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Is your teen camp counsellor material?

three teen girls laying upside-down on bed

A summer job where you get paid to be outdoors, go swimming, canoeing, play baseball and sit around the campfire making s’mores sounds too good to be true. While many teens may jump at the chance to spend their summer at camp, being a counsellor is hard work. The hours are long and the responsibility 24/7. How can you tell if your teen is ready for the job? Follow this handy checklist of must-haves:

A passion for working with kids

Teaching and tending to the needs of little ones all day and night can be exhausting. Does your teen have the patience and maturity to handle the responsibility? Duncan Robertson, Director of Onondaga Camp in Minden, Ont., hires 80 counsellors each year and says he always looks for staff who have prior experience working with children. “You have to show that you enjoy being with kids,” he says. Experience teaching swimming or skiing, tutoring, coaching a younger sibling’s basketball team or even babysitting looks great on a camp counsellor’s resume.

Previous camp experience

Colin Leonard, Director of Camp Kandalore in Haliburton, Ont., says he prefers to draw from a pool of former campers when hiring staff. Former campers who become counsellors have a deeper understanding of the camp culture, traditions, songs and rituals, which allow them to succeed as a counsellor. Camp Kandalore has a Leader in Training program for 17-year olds to prepare them for becoming camp counsellors.

“We draw a lot of our new counsellors from that program,” says Colin.


Most camps that are located near water require counsellors to have a minimum Royal Lifesaving Society Bronze Medallion certification. First aid training is also a plus, although some camps provide this the first week of camp. “Camps are always looking to hire swim instructors so having your instructors’ certification will really increase your chances of getting hired,” says Duncan. Outdoor adventure camps such as Camp Kandalore may ask for Wilderness First Responder training as well.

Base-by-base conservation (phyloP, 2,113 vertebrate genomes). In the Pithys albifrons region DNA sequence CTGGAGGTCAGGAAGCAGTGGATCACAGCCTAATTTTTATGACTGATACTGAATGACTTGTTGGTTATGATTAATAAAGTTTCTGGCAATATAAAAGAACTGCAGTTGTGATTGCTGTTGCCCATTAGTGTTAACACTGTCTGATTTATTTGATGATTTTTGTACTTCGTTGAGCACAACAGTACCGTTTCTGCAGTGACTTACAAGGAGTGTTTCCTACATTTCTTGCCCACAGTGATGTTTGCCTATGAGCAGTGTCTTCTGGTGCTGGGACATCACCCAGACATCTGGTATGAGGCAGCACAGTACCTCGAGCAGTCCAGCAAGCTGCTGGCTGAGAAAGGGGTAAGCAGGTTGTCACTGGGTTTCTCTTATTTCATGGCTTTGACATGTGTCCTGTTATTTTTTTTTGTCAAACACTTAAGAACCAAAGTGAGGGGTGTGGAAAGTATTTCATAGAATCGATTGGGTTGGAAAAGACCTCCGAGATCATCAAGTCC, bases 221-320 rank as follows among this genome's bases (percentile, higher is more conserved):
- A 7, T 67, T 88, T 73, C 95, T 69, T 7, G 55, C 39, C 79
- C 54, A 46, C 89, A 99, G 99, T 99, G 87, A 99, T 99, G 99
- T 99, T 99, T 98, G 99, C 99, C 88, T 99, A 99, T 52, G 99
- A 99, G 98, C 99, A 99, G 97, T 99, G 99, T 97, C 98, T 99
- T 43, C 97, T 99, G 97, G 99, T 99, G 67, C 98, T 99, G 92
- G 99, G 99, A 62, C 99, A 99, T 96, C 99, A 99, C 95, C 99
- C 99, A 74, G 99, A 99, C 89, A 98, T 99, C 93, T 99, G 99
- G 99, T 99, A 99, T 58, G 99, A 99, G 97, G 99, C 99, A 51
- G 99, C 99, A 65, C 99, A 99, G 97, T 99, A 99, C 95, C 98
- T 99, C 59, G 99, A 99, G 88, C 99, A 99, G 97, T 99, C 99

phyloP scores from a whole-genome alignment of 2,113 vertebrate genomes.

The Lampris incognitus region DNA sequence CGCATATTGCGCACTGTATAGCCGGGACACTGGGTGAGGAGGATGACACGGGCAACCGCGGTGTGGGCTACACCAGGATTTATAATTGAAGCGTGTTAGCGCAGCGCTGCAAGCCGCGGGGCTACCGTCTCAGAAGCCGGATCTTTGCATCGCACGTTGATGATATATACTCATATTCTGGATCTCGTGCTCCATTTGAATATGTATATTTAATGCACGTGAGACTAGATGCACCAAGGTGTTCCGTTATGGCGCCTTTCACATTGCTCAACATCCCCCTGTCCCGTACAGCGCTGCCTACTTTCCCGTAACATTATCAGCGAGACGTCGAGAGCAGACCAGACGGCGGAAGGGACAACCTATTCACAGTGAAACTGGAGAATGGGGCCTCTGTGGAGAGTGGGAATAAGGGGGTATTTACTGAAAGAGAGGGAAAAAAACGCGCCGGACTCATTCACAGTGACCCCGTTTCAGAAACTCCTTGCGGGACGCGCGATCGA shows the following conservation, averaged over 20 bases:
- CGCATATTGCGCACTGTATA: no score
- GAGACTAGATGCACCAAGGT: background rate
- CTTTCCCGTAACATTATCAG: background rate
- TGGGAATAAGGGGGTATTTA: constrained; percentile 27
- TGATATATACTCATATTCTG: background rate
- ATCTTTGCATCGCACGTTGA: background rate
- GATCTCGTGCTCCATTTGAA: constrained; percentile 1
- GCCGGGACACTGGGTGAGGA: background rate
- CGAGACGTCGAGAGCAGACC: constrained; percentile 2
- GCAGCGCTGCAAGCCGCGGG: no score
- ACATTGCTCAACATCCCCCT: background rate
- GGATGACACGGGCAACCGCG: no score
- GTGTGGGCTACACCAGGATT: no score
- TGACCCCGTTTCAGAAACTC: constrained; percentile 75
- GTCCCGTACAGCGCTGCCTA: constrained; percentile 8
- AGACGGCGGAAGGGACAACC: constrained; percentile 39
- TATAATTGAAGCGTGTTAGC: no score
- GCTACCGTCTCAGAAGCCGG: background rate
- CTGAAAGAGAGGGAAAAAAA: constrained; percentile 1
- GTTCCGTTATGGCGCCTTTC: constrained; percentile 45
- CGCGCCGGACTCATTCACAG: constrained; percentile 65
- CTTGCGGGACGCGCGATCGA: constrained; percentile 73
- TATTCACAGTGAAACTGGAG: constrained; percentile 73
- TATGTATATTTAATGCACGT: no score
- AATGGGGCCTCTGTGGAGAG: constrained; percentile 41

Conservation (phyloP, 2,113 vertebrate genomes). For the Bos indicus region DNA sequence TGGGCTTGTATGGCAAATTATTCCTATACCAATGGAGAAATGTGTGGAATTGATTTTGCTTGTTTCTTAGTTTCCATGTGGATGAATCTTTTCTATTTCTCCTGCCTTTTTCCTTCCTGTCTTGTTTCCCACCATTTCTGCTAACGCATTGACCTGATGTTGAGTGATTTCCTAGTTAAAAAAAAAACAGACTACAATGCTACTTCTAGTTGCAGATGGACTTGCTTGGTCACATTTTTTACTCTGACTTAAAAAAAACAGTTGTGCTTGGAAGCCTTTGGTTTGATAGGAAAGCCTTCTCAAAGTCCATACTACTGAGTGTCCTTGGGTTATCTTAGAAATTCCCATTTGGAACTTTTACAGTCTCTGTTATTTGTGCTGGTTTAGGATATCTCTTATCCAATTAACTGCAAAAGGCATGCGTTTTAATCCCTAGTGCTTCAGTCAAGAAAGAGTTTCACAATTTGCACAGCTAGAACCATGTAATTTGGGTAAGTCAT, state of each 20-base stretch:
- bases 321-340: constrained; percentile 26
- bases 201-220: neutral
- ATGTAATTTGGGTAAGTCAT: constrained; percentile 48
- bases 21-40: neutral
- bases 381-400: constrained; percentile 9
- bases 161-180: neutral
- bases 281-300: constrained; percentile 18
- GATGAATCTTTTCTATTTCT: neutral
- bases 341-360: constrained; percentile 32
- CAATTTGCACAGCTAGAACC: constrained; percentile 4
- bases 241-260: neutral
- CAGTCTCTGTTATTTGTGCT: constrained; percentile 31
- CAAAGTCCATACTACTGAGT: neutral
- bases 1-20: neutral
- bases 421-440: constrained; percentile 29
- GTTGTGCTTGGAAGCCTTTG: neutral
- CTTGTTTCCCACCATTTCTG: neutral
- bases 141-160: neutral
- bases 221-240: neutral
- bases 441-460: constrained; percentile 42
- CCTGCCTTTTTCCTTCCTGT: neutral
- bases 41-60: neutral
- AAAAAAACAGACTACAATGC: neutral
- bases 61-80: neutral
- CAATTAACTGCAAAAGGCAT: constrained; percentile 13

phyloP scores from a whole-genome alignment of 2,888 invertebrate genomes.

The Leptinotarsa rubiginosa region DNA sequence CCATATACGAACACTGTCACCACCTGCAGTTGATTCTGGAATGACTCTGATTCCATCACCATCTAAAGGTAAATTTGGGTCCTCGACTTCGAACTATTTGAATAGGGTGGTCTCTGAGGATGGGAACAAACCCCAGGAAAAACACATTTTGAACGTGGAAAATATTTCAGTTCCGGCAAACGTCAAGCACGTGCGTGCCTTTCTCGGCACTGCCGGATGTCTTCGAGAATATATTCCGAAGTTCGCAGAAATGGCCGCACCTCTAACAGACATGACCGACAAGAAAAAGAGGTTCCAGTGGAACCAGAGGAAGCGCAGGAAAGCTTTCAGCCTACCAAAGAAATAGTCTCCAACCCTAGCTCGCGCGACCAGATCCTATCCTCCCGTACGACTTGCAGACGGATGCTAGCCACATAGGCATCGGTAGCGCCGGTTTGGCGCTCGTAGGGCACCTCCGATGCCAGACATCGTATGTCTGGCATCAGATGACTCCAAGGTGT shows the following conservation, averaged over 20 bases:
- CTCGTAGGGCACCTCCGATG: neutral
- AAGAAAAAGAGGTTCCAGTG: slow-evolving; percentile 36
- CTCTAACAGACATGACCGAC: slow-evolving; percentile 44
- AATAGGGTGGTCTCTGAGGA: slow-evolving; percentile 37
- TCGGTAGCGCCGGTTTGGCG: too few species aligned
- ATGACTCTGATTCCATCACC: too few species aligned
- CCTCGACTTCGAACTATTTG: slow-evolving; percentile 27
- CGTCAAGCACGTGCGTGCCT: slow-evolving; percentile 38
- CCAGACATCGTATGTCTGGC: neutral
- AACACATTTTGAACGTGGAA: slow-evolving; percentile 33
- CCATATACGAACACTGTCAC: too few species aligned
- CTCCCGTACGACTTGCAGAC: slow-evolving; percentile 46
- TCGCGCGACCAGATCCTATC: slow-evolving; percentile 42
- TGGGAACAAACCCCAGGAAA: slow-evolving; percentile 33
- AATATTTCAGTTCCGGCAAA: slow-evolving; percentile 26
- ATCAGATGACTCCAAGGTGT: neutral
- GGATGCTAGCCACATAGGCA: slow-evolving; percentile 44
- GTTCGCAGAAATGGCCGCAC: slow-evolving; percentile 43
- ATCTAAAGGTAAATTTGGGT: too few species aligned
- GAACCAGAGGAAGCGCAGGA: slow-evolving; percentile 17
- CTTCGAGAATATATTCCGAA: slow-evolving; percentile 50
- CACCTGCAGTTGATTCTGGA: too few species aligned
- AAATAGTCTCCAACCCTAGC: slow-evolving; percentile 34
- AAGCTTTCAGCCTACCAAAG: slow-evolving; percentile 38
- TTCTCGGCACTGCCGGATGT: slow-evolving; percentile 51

A sense of responsibility

Working at camp is not the same as attending camp. “One of the biggest challenges for teens coming to camp for the first time to work a full summer is the illusion that it’s all fun,” says Colin. While camp is an exciting place, it’s a job that carries a hefty responsibility. Teighan di Prima, 18, worked as a counsellor at Onondaga Camp last summer and says although she still considers it the best summer job, she admits the constant responsibility can be draining. “No matter where you are, or what time it is, you always have to be prepared for a variety of emergency situations. Even at night, there is the potential to be woken up and have to deal with a problem. Especially with the youngest children, you constantly have to deal with issues such as homesickness or bedwetting,” she says.


Does your teen do chores without being asked? Duncan says a strong work ethic is crucial in a camp counsellor. “Camp is hard work and very tiring,” he says. Having the ability to take initiative and being able to take care of themselves without a parent present to pester them or clean up after them is a key indicator that your teen will succeed as a camp counsellor.

High energy

Does your teen enjoy having a jam-packed schedule? “I love to see staff who are on teams and clubs in and out of school because that’s what camp is all about; you’re participating in activities all day long,” says Duncan.

Finding the right camp job

With so many summer camps out there, how can you help your teen find the right one?

Talk about passions: Does your teen have a love of the arts or the outdoors? With so many specialty camps around, it’s easy to find a camp that allows your teen to explore his or her passions.

Evaluate your teen’s skills: Before encouraging your teen to apply for a summer camp position, consider the skills he or she could bring to the camp. If your teen is a great basketball player and would love to teach this skill to others, a sports camp may be the best fit.

Learn about the camp: If your teen hasn’t previously attended the camp, encourage a conversation with the camp’s director or former campers to learn as much as possible about the environment, routine and activities before signing on for the summer.

Weigh the pros and cons of residential vs day camp: A summer job at a residential overnight camp means your teen will be living away from home for two months. Consider whether your teen will want to be away from home all summer, or if working at a day camp where they will have evenings and weekends free to hang out with family and friends is a better option.

Originally published in ParentsCanada magazine, June 2015.

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